3doo, the first 3D VOD platform, has launched across millions of smart TVs around the world.
When introduced several years ago, 3D was declared the future of cinema by Hollywood, with its technology designed to be immersive as well as combat piracy. At the same time, video on-demand has enjoyed growth at home, with day-and-date digital streaming also projected by some to be the future of film.
Now, a company has joined the two together to form 3doo, a global 3D VOD platform. The service claims to “solve the 3D industry’s long-standing challenges of lack of distribution infrastructure (for 3D content producers), lack of sufficient content (for 3D device manufacturers), and lack of easy access (for 3D end users), generating opportunities for significant new revenue streams through both native 3D content as well as the conversion of 2D content to 3D”.
The distribution infrastructure is certainly making progress, with 3D TVs now produced by a range of manufacturers hoping to encourage viewers to upgrade their home entertainment sets. The 3doo app is available on a range of 3D-enabled smart TVs from Samsung, LG and Panasonic – a total of 65 million devices.
“The global 3D industry has long awaited a unified marketplace where 3D filmmakers and content owners control their work, and 3D TV viewers can enjoy thrilling content in the comfort of their living rooms nearly everywhere in the world,” says 3doo President Ingo Nadler.
The app is either pre-installed or downloadable for free via each television’s app store.
The lack of sufficient content, though, is perhaps the biggest stumbling block. 3doo has not confirmed what content will be available, although it mentions a “growing library” of 3D entertainment and documentary titles.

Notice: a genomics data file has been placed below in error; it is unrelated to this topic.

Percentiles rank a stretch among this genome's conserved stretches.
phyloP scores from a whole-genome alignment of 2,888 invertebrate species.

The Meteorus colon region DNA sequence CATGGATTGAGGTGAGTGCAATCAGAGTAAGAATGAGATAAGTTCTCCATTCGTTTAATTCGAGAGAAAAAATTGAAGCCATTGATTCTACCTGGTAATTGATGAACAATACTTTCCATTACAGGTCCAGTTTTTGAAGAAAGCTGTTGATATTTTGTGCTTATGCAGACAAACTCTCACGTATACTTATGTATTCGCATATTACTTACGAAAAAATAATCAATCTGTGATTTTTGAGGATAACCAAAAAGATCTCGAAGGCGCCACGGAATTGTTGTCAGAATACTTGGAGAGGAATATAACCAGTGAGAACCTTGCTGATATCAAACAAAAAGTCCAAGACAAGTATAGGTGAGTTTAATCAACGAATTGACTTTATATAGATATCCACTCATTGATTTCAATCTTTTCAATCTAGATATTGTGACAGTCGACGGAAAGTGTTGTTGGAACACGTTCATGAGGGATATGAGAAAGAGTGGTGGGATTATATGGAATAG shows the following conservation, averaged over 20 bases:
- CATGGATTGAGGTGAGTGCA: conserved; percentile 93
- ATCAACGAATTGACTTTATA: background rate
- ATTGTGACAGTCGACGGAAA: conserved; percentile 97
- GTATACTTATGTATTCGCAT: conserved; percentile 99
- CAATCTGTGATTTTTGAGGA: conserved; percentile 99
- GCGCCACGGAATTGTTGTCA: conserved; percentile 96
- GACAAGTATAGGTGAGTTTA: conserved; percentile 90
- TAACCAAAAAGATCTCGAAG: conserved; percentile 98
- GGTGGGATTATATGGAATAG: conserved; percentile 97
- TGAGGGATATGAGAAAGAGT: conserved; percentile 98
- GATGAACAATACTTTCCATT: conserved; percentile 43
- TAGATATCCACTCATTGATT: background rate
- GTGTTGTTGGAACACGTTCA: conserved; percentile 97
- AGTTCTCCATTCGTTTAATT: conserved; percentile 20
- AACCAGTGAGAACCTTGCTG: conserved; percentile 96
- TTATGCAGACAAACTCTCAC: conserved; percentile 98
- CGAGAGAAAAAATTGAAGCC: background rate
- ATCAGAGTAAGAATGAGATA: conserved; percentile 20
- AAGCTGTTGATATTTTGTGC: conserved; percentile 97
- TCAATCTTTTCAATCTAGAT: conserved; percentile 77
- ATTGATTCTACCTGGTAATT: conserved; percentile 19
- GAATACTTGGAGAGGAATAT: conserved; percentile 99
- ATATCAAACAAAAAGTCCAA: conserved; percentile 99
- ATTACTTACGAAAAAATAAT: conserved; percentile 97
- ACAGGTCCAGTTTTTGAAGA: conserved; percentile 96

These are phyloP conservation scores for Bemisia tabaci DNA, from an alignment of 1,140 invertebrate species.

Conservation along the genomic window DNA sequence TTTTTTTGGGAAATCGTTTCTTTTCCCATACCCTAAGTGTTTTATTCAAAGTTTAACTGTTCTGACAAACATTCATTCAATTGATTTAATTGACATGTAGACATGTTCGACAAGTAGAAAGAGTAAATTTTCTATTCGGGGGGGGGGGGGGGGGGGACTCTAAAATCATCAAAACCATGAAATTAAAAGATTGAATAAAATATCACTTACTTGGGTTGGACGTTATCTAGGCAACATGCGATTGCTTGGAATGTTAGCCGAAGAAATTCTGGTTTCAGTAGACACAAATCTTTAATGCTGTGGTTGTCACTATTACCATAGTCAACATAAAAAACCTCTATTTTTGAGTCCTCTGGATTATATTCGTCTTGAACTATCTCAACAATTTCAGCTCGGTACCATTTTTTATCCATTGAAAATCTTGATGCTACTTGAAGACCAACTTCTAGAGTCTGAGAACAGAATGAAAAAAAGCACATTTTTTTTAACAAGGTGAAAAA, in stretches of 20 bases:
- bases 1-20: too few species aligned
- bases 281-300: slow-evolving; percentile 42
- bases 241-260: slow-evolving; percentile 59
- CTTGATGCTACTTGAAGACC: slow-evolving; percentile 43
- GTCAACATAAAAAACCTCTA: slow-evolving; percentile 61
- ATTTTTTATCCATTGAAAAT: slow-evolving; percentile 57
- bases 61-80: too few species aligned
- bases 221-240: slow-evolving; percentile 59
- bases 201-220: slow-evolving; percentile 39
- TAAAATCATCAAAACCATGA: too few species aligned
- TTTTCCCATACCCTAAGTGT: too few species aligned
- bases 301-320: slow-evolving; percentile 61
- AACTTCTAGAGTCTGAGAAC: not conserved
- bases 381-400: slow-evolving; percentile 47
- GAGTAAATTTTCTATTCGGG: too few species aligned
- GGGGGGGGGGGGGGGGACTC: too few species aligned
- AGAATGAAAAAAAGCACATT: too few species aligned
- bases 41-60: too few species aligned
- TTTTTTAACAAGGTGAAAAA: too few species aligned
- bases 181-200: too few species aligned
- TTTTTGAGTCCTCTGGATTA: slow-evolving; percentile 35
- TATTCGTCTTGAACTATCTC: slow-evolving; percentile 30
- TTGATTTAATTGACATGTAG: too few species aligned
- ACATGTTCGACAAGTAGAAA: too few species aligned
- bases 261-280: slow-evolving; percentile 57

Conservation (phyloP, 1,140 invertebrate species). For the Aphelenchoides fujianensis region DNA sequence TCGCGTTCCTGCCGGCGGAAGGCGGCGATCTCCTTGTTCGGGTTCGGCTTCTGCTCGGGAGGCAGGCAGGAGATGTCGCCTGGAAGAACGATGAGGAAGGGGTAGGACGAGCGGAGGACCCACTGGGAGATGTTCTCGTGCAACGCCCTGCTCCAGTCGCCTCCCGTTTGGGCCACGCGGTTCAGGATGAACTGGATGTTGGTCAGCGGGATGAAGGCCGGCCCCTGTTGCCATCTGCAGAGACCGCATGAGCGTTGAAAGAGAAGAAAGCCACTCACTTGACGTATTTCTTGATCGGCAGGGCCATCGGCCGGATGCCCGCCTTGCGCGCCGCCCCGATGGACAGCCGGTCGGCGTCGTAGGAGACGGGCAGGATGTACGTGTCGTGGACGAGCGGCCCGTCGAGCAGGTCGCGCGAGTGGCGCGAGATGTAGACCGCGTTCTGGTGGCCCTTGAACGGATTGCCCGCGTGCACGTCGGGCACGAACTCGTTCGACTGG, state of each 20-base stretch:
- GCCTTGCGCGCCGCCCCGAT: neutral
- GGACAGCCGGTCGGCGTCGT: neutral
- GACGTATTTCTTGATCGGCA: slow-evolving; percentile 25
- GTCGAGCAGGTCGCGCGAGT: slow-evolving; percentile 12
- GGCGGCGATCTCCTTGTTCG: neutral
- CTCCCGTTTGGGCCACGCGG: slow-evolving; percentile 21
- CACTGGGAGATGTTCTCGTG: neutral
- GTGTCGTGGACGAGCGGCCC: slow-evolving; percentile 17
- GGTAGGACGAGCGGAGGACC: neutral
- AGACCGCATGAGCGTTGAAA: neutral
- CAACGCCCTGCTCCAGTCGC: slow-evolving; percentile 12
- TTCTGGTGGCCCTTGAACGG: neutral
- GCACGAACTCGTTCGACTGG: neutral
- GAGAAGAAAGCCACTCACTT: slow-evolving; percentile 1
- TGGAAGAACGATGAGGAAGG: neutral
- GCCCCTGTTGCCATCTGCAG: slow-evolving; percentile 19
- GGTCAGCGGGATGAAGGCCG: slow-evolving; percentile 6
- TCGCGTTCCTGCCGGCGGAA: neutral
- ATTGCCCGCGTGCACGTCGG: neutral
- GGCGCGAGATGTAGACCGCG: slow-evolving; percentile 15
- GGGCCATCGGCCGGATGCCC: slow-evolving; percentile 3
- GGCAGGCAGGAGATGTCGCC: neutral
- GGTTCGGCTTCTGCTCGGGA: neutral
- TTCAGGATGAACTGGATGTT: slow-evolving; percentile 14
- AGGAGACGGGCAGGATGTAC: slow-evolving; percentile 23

3doo’s 3D video portfolio will “eventually include Ultra HD content”, the company says, and “is projected to include major Hollywood, Bollywood and Asian studio content, and sports, theatrical productions, television series and live events”.
To view paid VoD content, viewers will require an account with PayPal, which they link to their 3doo account.
Using the 3doo VoD platform, 3D content owners determine the price per viewing as well as the markets in which content is to be distributed, and receive the majority of net VoD revenues after deduction of streaming & transaction costs and applicable taxes. The VoD platform is non-exclusive and 3doo does not license content, so that content owners always control and manage worldwide content distribution through a 3doo account.
“While enabling millions of 3D TV viewers worldwide to rent or purchase 3D content, 3doo is also positioning for the anticipated breakthrough in several years of glasses-free 3D viewing experiences on Smart TVs and mobile devices, as well as for 3D social media and video gaming,” Nadler adds.
3doo says its users have already enjoyed more than 4 million free 3D video viewings on over 650,000 Smart 3D TVs in 180 countries. With 4k becoming the new focus for TV manufacturers and VOD providers, and 3doo yet to launch its global marketing campaign, could 3D become the future of VOD?